To aid the fight against Covid-19, the firm has designed a general-purpose prototype face visor, suitable for cleaning and reuse, that is specifically aimed at fast mass production. The studio is sharing the design templates and material specifications as an open-source design asset.
The prototype visor, designed by a team of industrial designers, model-makers, architects and analysts, is made from three components: a visor made from 0.5 mm optically clear PETG (a Glycol Modified version of Polyethylene Terephthalate), an interlocking soft headband and a surgical-silicone rubber head strap that ties the two together.
Each visor can be cut from sheets in under 30 seconds, and the elements assembled in under a minute.
"For us, it's not about being architects. It never has been about that," Grant Brooker, Director, head of studio at Foster + Partners. "Our strength as a practice has always been to build a diverse team of many specialists, and for this we were led by our industrial designers, model-makers and analysts. It is our collective power that makes us best positioned to explore and make a contribution like this."
Brooker explained it is "vital" to adopt an open source design approach.
"We can't solve equipment shortages, but others – large-scale manufacturers and specialist design teams – can go far faster and further than us. We just wanted to question the status quo in a way that we would tackle a design challenge: 'What if we stopped looking at 3D-printing technology and just focused on cutting machines? Could we deliver more and could we do it faster?' We proved that we could."
He explained that, with a single cutting machine and a small team, the firm could easily make 1,000 visor masks a day.
"We thought this approach was worth sharing with everyone," Brooker said. "We also wanted to raise the question about cleaning and reuse – materials are scarce and demand is increasing so we think that designers should plan for reuse from the outset."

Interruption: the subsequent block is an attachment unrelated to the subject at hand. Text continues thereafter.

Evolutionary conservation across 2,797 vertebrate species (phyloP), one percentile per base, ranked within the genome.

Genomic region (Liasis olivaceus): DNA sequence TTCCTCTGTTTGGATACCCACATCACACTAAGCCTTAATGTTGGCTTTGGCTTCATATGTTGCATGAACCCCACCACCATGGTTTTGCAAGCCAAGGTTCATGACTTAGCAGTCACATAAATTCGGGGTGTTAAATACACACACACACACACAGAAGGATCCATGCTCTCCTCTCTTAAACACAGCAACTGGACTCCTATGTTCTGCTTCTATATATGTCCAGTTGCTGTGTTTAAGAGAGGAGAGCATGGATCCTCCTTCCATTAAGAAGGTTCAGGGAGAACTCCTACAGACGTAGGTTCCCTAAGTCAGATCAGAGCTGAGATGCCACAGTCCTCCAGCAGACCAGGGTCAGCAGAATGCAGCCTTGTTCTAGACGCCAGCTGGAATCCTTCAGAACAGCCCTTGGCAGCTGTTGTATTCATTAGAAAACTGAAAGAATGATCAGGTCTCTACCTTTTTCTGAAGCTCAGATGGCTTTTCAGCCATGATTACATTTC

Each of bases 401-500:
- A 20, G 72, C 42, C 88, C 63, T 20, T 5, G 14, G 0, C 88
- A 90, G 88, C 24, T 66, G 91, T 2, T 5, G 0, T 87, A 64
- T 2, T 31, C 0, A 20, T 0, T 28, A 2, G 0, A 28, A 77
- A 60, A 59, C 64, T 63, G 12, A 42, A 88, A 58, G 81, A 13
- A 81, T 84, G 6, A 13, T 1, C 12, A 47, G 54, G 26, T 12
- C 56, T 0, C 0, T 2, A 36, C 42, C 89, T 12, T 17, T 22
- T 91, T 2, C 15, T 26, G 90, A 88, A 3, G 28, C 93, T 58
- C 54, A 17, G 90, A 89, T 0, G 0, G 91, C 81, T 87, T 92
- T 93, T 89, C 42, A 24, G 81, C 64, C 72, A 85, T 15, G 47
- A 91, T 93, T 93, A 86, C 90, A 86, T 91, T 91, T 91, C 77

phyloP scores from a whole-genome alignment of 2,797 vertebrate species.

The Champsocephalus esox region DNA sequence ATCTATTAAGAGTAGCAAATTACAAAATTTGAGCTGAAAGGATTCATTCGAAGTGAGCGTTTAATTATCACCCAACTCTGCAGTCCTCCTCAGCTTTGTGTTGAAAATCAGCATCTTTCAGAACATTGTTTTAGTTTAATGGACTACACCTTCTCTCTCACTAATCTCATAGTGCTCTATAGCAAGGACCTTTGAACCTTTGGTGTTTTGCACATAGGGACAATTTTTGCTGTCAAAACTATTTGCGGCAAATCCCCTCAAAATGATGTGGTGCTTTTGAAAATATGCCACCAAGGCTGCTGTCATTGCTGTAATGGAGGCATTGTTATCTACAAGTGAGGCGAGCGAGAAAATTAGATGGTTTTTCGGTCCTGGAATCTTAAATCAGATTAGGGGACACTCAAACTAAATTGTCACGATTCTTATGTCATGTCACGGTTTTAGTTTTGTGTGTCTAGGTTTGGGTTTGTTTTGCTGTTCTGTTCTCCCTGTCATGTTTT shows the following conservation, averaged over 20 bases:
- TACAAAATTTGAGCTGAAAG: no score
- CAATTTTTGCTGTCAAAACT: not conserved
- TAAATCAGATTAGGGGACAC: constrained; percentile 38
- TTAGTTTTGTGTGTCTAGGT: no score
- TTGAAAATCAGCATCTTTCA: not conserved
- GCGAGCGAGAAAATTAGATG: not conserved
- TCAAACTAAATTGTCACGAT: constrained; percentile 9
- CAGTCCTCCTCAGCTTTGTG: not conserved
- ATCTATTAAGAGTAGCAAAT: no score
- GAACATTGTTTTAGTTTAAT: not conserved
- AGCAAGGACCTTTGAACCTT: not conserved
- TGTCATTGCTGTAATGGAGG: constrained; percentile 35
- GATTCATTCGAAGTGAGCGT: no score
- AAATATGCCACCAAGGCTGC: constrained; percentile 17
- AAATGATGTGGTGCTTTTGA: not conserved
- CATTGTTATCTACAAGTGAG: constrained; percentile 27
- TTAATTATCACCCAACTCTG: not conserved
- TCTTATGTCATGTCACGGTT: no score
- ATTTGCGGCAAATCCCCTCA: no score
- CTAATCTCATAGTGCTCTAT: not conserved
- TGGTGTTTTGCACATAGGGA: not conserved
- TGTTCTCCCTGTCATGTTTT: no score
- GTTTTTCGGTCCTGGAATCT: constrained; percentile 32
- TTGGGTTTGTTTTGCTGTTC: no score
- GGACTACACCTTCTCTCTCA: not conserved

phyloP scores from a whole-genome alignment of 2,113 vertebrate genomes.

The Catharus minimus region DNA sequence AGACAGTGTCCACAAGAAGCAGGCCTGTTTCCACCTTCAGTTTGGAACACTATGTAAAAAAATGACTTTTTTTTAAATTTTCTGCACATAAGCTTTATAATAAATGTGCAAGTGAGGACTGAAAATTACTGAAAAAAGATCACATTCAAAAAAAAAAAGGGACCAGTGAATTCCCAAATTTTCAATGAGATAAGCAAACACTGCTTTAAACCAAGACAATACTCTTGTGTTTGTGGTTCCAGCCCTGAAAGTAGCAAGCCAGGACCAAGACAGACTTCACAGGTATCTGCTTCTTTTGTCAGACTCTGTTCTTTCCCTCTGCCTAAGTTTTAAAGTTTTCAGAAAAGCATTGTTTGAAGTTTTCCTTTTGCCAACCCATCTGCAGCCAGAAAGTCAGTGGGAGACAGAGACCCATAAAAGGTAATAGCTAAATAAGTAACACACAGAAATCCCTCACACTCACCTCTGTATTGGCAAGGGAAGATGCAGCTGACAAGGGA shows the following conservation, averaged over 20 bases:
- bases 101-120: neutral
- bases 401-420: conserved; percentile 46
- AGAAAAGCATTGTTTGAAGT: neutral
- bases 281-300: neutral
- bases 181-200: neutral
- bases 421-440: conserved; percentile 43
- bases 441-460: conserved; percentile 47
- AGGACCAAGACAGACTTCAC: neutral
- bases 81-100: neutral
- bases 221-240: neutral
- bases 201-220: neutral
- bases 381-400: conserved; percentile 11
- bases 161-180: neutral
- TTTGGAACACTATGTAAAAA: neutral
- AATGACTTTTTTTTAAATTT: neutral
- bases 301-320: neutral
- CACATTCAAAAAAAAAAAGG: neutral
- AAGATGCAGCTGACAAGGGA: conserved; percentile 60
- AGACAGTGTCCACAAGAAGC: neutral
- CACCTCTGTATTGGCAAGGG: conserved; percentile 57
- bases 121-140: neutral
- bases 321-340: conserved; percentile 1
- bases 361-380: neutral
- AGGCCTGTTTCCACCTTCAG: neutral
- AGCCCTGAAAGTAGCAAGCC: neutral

Often overwhelmed, at times in disbelief and working through bouts of depression, Sabin said she tries to focus on the positive impact that this "tremendous network" of makers, architects, engineers, and designers, is making.
"To date, we have delivered over 10,000 protective face shields to our doctors, nurses and healthcare professionals on the front lines," she said. "This experience has given me tremendous confidence in the power of people coming together to address extreme needs collaboratively across disciplinary boundaries."
Bjarke Ingels, founder and creative director of Danish architecture firm BIG, explained the firm’s NYC Model Shop has been spearheading the 3D printing efforts these past days, adapting the open source face shield design by Erik Cederberg of 3DVerkstan to be optimized for high-volume print production.
"One thing that we find intriguing out of this situation is the idea of distributed just-in-time manufacturing capabilities. In response to the acute and escalating need for PPE here in New York City, we had the possibility to mobilize our 3D printing and modelmaking capabilities to make nearly 5,000 face masks per week for the medical forces on the front lines at Mount Sinai Hospital and Weill Cornell Medicine," Ingels said.
He theorized that perhaps manufacturing is in the process of moving from purpose-built factories to general capabilities, and eventually to the maker hub on the block or the Personal Fabricator – the "cloud of the material world" – that allows instant and omnipresent translation from data to matter.
"Out of the massive urgency and shortcomings of the traditional provisions and supply chain during the COVID-19 outbreak, the silver lining here is perhaps in revealing the flexible making capacity that resides in so many places you don’t normally associate with the in manufacturing industry, like architecture and design studios," Ingels said.